As we grow in our profession, we naturally pick up things here and there which aid us in operating as a professional. These little nuances of professional life often times can’t be learned in a class room setting or text book, especially when it comes to behavioral tips like how to handle yourself in certain situations, shaking hands and introducing yourself at a networking event, overcoming challenges, etc.
Over the course of my career one of the best sources for information and perspective have come through mentors. I’ve been blessed to have four (4) mentors throughout my adult life, each of them providing a different perspective and approach that I’ve been able to utilize to craft my own personal style of ‘me’. For what it’s worth, I’m grateful beyond words to these four people for instilling in me valuable lessons about life, family, work and relationships.
Through these relationships I’ve learned a vital lesson that I will carry with me throughout my career, which is:
The only person responsible for your career is YOU.
Each one of my mentors have preached this lesson, using their own approach to reinstate the fact that we [you and I] are ultimately in charge of our own careers. No one else. Not our parents, not our teachers and certainly not our bosses. It’s a universal truth I’ve tested now dozens of times and I still get the same outcome – it’s up to us, not them.
When we develop a mindset of self accountability we learn that it is in fact up to us [you] to drive our careers in the direction we want them to head.
When people aren’t responsible for their own careers it shows up sounding like the following excuses: “my boss didn’t do anything for me”, “that’s not my job responsibility”, “I didn’t know I could do that”, “no one told me that was possible”, “that mistake wasn’t my fault” and on and on.
Casting aside the multitude of excuses we can drum up, once we learn it’s our ultimate responsibility to drive our careers it then becomes easier to ask for help while navigating the many facets of a career. Once we ask for help and start getting it we remain in the drivers seat asking questions, following up and initiating conversation. As a result we take responsibility for the outcomes. What comes from this type of mindset and approach is an increasing attitude and desire to improve, learn and grow.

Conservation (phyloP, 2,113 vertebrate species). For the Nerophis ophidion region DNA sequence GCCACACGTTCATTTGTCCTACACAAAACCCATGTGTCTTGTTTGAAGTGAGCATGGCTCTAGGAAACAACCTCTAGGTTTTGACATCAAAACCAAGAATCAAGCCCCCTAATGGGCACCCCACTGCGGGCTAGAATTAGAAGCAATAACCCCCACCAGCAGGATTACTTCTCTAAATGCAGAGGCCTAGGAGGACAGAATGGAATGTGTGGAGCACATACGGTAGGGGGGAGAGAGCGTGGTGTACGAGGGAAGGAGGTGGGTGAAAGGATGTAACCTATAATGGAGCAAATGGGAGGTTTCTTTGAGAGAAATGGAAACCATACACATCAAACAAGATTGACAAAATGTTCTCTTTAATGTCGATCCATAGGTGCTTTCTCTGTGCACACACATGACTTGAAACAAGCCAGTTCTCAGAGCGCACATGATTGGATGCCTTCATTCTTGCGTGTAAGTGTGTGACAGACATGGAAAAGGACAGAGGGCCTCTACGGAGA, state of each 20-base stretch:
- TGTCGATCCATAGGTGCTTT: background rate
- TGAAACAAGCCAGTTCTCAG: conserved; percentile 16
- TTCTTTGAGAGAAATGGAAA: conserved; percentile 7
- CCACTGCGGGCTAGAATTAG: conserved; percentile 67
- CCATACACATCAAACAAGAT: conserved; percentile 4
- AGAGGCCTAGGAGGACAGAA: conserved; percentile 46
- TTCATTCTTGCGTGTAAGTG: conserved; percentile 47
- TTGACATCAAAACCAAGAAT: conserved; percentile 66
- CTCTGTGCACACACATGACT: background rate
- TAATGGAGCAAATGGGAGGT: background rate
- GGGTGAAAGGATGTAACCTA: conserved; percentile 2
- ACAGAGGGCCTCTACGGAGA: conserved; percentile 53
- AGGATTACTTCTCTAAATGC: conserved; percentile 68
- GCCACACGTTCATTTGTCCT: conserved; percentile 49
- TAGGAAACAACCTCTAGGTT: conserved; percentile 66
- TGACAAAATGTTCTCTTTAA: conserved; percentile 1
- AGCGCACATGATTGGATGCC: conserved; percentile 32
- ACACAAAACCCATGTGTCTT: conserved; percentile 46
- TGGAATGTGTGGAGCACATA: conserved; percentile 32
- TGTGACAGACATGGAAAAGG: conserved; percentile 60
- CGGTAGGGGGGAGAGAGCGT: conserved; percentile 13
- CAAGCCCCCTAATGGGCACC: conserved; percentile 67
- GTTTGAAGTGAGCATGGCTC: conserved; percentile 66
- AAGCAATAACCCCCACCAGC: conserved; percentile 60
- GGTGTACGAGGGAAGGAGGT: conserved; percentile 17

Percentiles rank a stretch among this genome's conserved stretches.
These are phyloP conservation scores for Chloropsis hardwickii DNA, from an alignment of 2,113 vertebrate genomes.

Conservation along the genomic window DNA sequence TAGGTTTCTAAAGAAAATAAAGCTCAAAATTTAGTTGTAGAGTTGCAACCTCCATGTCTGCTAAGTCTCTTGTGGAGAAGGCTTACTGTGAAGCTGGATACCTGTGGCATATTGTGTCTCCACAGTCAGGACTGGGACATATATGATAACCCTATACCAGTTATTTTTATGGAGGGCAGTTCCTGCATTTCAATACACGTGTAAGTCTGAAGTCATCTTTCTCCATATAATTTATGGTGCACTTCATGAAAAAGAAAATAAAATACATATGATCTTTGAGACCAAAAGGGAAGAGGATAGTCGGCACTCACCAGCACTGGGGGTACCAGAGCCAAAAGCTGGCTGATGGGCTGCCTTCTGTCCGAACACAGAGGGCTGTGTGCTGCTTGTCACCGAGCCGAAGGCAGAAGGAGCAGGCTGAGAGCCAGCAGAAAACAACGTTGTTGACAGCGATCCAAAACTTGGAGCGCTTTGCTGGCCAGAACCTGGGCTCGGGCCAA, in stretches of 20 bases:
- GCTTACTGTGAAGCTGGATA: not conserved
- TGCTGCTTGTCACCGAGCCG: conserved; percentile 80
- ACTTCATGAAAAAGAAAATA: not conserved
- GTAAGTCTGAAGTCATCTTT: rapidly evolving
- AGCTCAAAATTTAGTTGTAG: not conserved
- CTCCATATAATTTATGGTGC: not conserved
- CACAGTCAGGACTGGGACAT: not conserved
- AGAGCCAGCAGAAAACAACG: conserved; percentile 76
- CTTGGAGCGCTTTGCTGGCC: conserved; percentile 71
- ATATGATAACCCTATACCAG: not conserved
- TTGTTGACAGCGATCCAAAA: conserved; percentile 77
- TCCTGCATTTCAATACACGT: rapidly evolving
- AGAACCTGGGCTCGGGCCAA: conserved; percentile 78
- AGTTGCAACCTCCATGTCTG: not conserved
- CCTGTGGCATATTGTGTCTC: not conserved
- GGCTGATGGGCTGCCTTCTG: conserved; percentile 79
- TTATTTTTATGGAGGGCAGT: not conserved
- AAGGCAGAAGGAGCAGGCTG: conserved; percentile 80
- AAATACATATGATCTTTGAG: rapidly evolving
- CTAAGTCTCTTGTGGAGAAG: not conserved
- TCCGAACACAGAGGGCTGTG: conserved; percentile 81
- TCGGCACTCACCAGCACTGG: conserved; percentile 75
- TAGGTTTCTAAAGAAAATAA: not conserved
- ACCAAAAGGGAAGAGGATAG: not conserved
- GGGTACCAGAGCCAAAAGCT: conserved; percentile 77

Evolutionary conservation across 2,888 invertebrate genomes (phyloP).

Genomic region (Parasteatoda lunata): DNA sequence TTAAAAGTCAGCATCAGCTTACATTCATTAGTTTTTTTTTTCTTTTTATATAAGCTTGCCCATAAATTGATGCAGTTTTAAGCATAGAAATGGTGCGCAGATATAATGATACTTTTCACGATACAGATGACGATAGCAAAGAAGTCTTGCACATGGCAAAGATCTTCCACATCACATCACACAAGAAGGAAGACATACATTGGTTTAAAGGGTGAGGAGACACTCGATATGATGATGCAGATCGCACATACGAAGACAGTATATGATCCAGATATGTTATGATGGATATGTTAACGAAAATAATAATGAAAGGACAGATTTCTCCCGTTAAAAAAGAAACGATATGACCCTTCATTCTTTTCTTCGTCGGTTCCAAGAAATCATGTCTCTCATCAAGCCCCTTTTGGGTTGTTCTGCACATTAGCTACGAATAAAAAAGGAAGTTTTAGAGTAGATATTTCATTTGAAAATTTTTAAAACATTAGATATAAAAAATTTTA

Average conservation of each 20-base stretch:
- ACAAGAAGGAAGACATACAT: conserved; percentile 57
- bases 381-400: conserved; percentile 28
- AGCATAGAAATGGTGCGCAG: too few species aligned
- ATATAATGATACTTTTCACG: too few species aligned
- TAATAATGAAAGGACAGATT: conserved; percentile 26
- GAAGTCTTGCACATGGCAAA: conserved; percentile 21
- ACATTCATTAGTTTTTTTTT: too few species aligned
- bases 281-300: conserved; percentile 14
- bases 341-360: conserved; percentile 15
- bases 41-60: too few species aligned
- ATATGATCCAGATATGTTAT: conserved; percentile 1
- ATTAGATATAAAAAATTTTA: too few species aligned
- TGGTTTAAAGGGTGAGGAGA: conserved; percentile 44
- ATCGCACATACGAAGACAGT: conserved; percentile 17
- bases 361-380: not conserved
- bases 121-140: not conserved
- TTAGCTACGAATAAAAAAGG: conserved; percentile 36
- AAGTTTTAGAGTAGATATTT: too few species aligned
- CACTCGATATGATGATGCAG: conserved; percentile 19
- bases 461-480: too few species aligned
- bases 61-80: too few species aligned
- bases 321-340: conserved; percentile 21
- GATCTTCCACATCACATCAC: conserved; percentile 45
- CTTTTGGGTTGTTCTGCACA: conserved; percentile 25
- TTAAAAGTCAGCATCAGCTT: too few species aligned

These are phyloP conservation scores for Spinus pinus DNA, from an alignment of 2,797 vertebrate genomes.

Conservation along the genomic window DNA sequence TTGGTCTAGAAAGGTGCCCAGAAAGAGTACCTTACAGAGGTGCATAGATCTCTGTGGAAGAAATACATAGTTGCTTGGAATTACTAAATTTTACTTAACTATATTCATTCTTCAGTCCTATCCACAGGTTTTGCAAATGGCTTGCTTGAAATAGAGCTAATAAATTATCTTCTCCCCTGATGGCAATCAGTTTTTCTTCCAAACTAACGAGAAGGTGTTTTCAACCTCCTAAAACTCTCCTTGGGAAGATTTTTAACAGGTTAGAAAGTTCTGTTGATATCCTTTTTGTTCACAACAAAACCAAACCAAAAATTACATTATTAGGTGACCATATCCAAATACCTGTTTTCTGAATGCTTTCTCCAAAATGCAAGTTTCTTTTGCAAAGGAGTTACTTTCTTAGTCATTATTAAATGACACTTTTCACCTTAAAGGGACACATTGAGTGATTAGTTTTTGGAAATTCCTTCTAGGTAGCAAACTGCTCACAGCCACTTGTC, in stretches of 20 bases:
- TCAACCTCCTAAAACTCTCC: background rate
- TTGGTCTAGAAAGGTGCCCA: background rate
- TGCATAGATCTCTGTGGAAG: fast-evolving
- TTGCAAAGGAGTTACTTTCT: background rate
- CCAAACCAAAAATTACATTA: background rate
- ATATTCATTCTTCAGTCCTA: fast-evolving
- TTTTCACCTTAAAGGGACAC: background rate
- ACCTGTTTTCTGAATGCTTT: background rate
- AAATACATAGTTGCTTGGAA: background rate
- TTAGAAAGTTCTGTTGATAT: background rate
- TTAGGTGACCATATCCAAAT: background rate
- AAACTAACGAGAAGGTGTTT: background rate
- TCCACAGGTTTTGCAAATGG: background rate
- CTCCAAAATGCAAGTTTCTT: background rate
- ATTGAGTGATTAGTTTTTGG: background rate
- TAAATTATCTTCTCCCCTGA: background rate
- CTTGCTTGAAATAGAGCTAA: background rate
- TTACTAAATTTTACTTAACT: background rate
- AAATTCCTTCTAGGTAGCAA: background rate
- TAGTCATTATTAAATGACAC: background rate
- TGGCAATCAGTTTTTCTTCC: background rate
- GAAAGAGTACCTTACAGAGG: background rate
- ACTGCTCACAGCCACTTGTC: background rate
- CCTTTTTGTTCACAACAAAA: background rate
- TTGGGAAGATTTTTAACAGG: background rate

Key Take Away:
Asking for help and guidance is a big step. It means you want to improve yourself, congrats as you’re already ahead of many people around you. When you ask for help from someone, whether that be a mentor, boss, teacher, friend, it’s up to you to drive that interaction. It is your responsibility to drive the communication, follow up and request for direction. Don’t sit back and wait for that person to do the work. They are there strictly as advisors to give feedback and perspective, you must put in the time and effort.
Spend some time in a quiet place thinking about your own career and how you’ve gotten to where you are. Happy with the present circumstances? If you still have more you want to achieve go get yourself a mentor asap. A good place to start is www.micromentor.org. It’s a free service, one I wholeheartedly endorse.
About the Author
Travis Smith is the founder and managing director of Square-1 Engineering, a life sciences consulting firm, providing end to end technical project services to companies which design, develop and or manufacture products in Southern California. He successfully served the life sciences marketplace in SoCal for over 15 years specializing in engineering services, consulting, project outsourcing and leadership development. In 2019 he was recognized as a ‘40 Under 40’ honoree by the Greater Irvine Chamber of Commerce as a top leader in Orange County, CA.